In my long life I have never known a truer friend or better person than David. I met him at HP in the summer of 1967. For several years, we worked together, backpacked in the Sierras, and sometimes hung out in his tiny attic apartment in Palo Alto. David played Segovia pieces on his twelve string guitar, worked on his Russian translating computer program, shared Buffy Saint Marie. We never lost touch. Always a xmas card at the very least with his affectionate, leftie scribbles. It was a honor to know him. David would have carried me, and you, thru hell and high water if we had let him. We all loved him. I am mourning David, our friend. An inspiration and light has gone out that can not be replaced.
– B. Lavonne Rotz
I met David and Patricia when a mutual friend referred me to help with a real estate purchase. They were both so down to earth and genuinely kind human beings. They both were so upbeat through their difficult challenges. They inspired me to live in the present and “make it a good day”! Nicole, Jeb, Dan, Regan, and Tracy I am so sorry for your tremendous loss of a wonderful father and friend! I am lucky to have known him.
– Cindy Verschueren, John L. Scott Real Estate, Mercer Island
I only knew/worked with David briefly at the Washington Business Alliance on a grant to improve disability hiring. I was certainly aware of his success as an inventor, entrepreneur, passionate climate advocate, and love of his family. As impressive as those accomplishments were however they were just parts of what made David, David. Above all else he was a humanitarian with a tremendous capacity for compassion and empathy, humble yet confident that he could facilitate meaningful change. He will be missed. RIP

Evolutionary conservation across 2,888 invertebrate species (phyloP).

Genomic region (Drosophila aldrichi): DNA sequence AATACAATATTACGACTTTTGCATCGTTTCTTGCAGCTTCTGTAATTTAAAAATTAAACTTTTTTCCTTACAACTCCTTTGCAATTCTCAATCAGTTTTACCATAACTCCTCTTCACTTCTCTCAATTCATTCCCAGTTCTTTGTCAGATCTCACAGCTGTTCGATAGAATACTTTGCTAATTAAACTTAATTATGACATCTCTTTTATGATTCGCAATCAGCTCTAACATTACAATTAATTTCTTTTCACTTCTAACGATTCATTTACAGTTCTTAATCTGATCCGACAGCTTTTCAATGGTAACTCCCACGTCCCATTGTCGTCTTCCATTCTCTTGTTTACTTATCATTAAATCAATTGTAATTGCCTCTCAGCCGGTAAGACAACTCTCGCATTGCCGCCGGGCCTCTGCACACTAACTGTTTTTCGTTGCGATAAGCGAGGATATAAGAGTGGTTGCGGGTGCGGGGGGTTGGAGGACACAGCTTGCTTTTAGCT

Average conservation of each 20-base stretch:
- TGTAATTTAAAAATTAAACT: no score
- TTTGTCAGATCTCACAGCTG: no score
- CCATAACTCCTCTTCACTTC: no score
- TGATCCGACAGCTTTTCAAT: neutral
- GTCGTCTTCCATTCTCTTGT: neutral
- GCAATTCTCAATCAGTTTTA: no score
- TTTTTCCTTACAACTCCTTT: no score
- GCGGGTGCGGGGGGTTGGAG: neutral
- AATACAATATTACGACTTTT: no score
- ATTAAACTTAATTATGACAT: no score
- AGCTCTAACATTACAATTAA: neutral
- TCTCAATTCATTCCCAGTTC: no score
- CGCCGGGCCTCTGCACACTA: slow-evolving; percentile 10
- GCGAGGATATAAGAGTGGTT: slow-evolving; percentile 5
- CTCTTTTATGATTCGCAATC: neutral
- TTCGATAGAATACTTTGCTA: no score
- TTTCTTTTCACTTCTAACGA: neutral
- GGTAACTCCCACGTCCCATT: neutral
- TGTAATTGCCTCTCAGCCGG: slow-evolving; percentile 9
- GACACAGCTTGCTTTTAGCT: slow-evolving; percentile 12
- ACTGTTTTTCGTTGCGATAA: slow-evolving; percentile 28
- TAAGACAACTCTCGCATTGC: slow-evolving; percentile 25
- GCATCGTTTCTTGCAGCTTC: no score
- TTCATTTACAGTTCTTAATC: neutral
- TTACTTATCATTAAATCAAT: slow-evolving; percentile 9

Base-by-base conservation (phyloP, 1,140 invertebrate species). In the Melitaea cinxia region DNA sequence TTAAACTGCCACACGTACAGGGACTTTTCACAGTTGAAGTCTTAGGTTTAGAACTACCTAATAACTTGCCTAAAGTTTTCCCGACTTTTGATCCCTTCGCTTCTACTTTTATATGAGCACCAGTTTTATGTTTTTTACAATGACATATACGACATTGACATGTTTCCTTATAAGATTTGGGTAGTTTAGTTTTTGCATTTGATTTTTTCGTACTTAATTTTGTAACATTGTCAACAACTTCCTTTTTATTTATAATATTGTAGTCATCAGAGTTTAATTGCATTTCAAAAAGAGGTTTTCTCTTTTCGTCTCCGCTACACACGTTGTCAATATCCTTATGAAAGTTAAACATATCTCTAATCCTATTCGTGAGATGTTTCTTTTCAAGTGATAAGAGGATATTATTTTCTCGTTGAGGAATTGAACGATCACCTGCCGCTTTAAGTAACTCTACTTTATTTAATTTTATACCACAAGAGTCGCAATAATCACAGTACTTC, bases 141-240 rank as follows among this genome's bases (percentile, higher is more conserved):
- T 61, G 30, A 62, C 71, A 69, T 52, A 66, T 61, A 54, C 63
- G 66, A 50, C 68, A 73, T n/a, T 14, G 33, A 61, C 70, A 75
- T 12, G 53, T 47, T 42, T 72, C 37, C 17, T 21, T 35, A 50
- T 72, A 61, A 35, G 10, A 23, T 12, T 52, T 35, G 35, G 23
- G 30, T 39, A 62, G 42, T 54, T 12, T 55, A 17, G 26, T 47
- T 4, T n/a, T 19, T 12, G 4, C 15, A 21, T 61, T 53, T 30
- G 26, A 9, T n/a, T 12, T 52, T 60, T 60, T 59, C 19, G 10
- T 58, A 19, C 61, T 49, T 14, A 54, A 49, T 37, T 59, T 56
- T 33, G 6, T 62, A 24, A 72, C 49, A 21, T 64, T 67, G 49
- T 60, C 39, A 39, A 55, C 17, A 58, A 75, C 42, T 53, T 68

– Mike Hudson, Skagit Valley REACH Center
I had the pleasure of working for David at Optiva. What stands out to me is that David believed in humanity. The production floor had first generation staff from well over 40 different countries. These were hard working people looking for a fresh start in America and a better life for their children.
In order to help our staff, David and Patricia created classes to teach English to the staff. Your mom was one of the teachers and this provided a tremendous opportunity for these first generation immigrants to better themselves.